A Breather Between Testimony, and Taking Stock
In my previous posts, I presented the first phase of the testimony from Dr.
Vyvyan Howard, a renowned toxicology and pathology expert, who spoke about the effects of the DuPont fungicide on birth defects, specifically what might have happened with Johnny Castillo, who had been born without eyes.
The first phase of Dr. Howard’s testimony took a full day. It was clear and concise, and made extremely difficult scientific information easy to understand.
I suggested that we adjourn for the day at the end of the first phase, as I knew the next portion of my questioning would be more complicated and I wanted the jury to be fresh when they heard the rest of what Dr. Howard had to say.
It had been a long day for everyone. The judge agreed, releasing Dr. Howard from the witness stand and sending the jury home until the following morning.
We had done a good job, but there was still a lot of work ahead of us.
As we had almost every night of the trial, Liz Russo and I went back to my office to recap the day and go over our notes.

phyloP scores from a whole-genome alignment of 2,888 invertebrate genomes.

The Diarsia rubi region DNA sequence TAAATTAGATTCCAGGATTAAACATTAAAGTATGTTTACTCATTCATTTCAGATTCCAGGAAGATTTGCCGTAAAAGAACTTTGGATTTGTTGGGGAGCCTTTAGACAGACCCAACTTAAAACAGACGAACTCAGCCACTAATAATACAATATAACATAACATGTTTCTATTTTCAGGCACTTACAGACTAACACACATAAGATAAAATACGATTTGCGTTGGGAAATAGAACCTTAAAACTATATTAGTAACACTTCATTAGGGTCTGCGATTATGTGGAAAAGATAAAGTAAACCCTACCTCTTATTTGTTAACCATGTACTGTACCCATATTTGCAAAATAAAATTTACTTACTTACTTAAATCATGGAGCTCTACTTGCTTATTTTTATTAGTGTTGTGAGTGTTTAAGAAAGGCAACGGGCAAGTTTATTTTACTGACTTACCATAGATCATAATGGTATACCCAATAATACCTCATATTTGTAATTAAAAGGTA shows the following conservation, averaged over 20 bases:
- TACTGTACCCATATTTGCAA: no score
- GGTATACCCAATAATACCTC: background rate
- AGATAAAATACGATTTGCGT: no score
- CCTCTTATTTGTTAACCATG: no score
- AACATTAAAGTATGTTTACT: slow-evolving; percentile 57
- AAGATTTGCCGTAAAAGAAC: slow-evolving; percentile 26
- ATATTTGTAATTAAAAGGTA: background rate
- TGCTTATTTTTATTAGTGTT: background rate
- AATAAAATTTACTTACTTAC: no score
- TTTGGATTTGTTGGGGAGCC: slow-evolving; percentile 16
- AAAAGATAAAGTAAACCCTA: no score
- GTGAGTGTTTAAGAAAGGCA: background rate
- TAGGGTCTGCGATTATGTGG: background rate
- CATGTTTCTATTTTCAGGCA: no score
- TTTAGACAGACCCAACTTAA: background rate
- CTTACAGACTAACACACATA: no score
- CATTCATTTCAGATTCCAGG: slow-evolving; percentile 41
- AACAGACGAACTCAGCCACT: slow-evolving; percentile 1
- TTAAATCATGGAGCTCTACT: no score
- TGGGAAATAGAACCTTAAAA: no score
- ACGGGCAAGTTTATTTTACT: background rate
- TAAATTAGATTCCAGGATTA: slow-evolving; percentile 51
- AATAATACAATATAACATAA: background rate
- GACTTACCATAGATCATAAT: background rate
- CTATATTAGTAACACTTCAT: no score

My associate of about eight months, Ana Rivero, typically brought very little to the table. Liz and I were the ones who bounced substantive ideas back and forth. We’d have deep and sometimes heated conversations while Ana sat there like a fly on the wall. Every night she’d say something that was totally confounding, to the point where I’d have to bite my tongue to avoid going absolutely bat-shit crazy on her.
Admittedly, this case was extremely complicated and challenging, and she was relatively new to it, but by the time I realized she was in way over her head it was too late to take her off the team. I wanted to give her the benefit of the doubt that she’d have a bright future, but for the purposes of this case, I had to write her off.
I would do my best to ignore her and just move on with strategizing our next moves for the following day in court with Liz, though there were plenty of times I had to tell Ana to go home before I lost my cool.
DuPont and Pine Island Farms made sure the evidence was always a moving target. We’d have to think through all the possible angles in advance so we’d be prepared for anything they would try to throw at us. That meant lots of talking things through.
The last thing I wanted or needed at the end of a long and tedious day in court was an annoying associate who added no value to the game. The only person I could have any meaningful conversations with about this case was Liz.
In my next post, I’ll continue recounting the testimony of Dr. Vyvyan Howard, as he once again took the stand for us.
You’ll find much more about the Castillo-DuPont trial, as well as information on my background and my thoughts on aspects of the judicial process, in my book, Blindsided.